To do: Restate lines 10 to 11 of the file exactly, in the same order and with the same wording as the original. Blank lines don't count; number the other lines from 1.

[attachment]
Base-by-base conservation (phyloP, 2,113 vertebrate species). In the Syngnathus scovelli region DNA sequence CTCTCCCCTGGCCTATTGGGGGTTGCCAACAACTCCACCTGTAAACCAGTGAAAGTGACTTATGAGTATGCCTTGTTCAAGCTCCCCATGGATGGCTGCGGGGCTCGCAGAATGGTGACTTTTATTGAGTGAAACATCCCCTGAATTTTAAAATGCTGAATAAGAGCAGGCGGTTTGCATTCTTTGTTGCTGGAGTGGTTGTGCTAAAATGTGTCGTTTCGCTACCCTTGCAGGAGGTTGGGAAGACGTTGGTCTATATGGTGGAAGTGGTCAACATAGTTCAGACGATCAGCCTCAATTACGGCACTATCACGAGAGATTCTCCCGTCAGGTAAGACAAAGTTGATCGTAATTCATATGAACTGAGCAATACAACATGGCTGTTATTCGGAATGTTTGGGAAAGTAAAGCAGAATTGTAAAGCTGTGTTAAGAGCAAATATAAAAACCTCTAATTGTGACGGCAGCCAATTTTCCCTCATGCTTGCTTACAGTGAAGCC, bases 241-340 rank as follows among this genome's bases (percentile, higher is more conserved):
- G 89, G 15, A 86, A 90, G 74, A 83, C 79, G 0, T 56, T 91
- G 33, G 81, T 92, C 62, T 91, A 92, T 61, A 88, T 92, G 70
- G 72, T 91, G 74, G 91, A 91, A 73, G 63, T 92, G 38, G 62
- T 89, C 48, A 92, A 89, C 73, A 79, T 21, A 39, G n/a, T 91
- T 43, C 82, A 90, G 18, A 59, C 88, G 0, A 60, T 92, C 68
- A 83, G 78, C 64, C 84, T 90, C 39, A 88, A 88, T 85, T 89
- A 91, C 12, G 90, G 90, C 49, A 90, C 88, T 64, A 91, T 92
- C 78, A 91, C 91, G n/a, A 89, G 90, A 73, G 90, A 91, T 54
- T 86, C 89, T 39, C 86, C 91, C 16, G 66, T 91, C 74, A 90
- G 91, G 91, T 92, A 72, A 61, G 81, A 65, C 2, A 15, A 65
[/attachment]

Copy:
- T 86, C 89, T 39, C 86, C 91, C 16, G 66, T 91, C 74, A 90
- G 91, G 91, T 92, A 72, A 61, G 81, A 65, C 2, A 15, A 65